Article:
Webinar: Social Class and Education in England and Japan: Examining Middle-Class Boys’ Schools

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Dear Colleagues,

The Anthropological Institute, Nanzan University, is pleased to present the First Public Lecture of 2022.

Title: “Social Class and Education in England and Japan: Examining Middle-Class Boys’ Schools”

Lecturer: Robert Aspinall (Doshisha University)

Respondent: Michelle Henault Morrone (Nagoya University of Arts and Sciences)

Moderator: Benjamin Dorman (Nanzan University)

Date/Time: 10 June 2022, 14:00-15:30 Japan Standard Time

Format: Zoom webinar

Please register via this link


Drawing partly on the author’s own experience as a boy and a teacher in England and Japan, this paper is a comparative study of boys’ secondary schools in these two countries. The paper examines the roles these single-sex schools play in preparing boys for their future positions within society. This is an essential part of a process that reproduces social class and gender roles that are taken for granted as being ‘natural’ or ‘common sense’ by most of the boys and their families. By comparing two nations that are very different in their history, culture and geographical location and by focusing on schools that are affordable to the majority of the population, the analysis carried out in this paper removes ability-to-pay, national culture and religion from the equation that connects the class position of a child’s family to the future class position that individual will occupy on completing their fulltime schooling. 

The paper includes an overview of the historical development of middle-class boys’ schools in England and Japan, going back to the period of industrialization and the emergence of modern capitalism. By exploring the ways in which middle-class families and schools consciously and actively worked to ensure that each generation will not lose their class status, this study will contribute to the debate surrounding the lack of social mobility in both Japan and England. In fact, well-intentioned reforms in the past 40 years in both nations that have stressed flexibility, individualism and choice have actually increased social divisions. Thanks to the reserves of cultural and social capital they are able to draw on, the middle classes are adept at making the most of the opportunities of advantage that these policies present to them.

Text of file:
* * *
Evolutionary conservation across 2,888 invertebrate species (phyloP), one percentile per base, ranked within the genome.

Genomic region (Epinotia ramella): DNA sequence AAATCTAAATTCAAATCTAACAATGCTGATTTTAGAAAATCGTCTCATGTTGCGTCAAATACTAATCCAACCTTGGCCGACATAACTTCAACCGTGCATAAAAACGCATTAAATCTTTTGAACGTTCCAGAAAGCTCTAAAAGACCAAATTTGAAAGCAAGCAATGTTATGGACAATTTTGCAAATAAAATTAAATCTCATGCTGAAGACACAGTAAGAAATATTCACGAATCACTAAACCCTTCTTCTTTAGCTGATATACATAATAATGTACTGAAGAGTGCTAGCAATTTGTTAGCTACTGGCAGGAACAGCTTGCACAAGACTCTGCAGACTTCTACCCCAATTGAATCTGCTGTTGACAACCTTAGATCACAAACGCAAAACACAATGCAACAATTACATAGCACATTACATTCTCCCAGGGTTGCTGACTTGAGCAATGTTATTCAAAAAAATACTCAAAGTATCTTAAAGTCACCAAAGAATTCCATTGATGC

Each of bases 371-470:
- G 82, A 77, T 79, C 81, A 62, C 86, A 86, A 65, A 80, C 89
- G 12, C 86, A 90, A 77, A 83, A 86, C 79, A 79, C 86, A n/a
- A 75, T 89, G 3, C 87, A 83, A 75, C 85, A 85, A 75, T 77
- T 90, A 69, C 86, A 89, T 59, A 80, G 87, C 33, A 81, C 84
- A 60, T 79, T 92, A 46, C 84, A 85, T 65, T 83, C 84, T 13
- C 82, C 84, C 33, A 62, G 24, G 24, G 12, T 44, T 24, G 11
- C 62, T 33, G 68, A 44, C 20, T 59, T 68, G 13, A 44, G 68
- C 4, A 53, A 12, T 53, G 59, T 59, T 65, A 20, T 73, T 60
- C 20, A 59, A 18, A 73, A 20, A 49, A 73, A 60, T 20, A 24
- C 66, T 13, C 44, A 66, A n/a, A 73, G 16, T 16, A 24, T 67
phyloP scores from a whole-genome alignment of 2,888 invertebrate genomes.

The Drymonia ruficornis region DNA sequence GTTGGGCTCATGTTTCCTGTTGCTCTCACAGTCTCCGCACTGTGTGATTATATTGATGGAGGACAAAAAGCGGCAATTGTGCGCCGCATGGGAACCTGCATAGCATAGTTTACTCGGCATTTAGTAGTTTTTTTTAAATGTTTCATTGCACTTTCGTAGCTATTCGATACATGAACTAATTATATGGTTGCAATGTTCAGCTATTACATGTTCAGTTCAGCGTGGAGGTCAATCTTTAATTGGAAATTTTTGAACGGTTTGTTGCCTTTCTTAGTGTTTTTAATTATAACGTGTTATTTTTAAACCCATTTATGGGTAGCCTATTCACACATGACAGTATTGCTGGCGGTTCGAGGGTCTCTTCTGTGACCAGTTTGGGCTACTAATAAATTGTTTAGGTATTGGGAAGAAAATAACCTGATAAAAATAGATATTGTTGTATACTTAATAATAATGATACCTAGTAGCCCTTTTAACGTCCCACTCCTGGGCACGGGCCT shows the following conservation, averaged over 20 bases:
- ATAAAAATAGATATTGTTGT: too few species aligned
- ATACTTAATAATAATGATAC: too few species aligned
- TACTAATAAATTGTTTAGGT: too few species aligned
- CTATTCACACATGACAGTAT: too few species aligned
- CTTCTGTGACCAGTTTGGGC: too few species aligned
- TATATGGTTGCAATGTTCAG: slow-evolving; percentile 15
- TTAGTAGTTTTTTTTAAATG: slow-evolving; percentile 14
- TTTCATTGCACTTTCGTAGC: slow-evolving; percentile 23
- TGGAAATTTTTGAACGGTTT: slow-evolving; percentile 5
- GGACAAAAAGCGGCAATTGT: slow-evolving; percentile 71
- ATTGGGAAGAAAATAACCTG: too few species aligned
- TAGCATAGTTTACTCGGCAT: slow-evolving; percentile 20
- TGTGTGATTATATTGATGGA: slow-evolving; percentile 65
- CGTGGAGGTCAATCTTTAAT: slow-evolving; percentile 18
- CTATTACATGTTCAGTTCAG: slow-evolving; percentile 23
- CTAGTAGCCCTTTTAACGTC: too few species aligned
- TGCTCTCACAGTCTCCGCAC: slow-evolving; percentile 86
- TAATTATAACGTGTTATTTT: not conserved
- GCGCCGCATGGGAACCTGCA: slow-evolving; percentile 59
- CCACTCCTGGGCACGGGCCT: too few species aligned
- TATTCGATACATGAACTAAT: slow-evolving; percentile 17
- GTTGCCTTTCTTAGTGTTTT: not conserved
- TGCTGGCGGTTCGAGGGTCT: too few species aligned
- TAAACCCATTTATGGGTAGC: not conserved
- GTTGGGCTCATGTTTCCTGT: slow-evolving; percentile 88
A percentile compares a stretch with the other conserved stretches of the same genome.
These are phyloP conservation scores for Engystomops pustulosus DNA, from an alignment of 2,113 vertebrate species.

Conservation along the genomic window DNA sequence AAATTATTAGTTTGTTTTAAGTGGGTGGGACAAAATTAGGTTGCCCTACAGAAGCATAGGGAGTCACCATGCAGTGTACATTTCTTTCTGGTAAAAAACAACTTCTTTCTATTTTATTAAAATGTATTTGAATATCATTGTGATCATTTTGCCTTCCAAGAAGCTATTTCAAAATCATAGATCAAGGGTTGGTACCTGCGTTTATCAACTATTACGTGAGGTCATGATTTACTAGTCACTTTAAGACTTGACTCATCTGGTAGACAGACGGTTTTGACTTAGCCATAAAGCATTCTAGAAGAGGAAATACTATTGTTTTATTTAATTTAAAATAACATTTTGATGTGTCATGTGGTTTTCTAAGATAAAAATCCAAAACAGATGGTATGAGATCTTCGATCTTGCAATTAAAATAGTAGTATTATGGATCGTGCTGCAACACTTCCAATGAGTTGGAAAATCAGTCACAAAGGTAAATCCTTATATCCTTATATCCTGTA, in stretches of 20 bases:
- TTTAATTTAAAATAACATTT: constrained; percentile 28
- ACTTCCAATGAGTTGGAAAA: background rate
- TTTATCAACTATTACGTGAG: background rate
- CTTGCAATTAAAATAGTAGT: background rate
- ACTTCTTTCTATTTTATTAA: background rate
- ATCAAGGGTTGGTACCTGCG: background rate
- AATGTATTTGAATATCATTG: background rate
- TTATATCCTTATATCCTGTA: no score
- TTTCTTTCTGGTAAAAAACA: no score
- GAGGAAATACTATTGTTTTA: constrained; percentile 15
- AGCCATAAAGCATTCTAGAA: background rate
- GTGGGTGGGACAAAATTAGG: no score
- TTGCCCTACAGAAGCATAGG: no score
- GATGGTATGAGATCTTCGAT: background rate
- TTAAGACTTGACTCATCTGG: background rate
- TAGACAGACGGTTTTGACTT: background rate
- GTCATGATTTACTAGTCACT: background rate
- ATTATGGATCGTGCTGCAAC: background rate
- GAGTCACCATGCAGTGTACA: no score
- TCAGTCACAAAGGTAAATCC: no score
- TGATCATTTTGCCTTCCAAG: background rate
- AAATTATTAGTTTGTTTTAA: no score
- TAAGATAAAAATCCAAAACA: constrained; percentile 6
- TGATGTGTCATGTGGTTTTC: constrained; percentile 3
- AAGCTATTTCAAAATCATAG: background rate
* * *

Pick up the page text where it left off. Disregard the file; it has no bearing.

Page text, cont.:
Robert Aspinall is a professor in the Center for Global Education, Doshisha University, Kyoto, where he teaches social science courses. He is a visiting research fellow at the Anthropological Institute, Nanzan University. He specializes in the politics of education in Japan, and his publications include Teachers’ Unions and the Politics of Education in Japan (SUNY 2001) and International Education Policy in Japan in an Age of Globalisation and Risk (Brill 2013). In his current project, a comparative study of secondary education in Japan and England, he uses his experience as a secondary school classroom teacher in both countries as well as his academic training in social science methodology and theory. He also conducts research into international education policy at the secondary and tertiary levels.

Michelle Henault Morrone is a professor at the Nagoya University of Arts and Sciences (NUAS), where she teaches comparative education and multicultural studies, introducing students to pedagogical ideas that have impacted or have the potential to influence the Japanese social environment. Her current position has both local and international dimensions; she is involved with teacher training programs in Japanand oversees international exchange programs between NUAS and institutions abroad.

Benjamin Dorman
Senior Researcher
Anthropological Institute
Professor, Nanzan University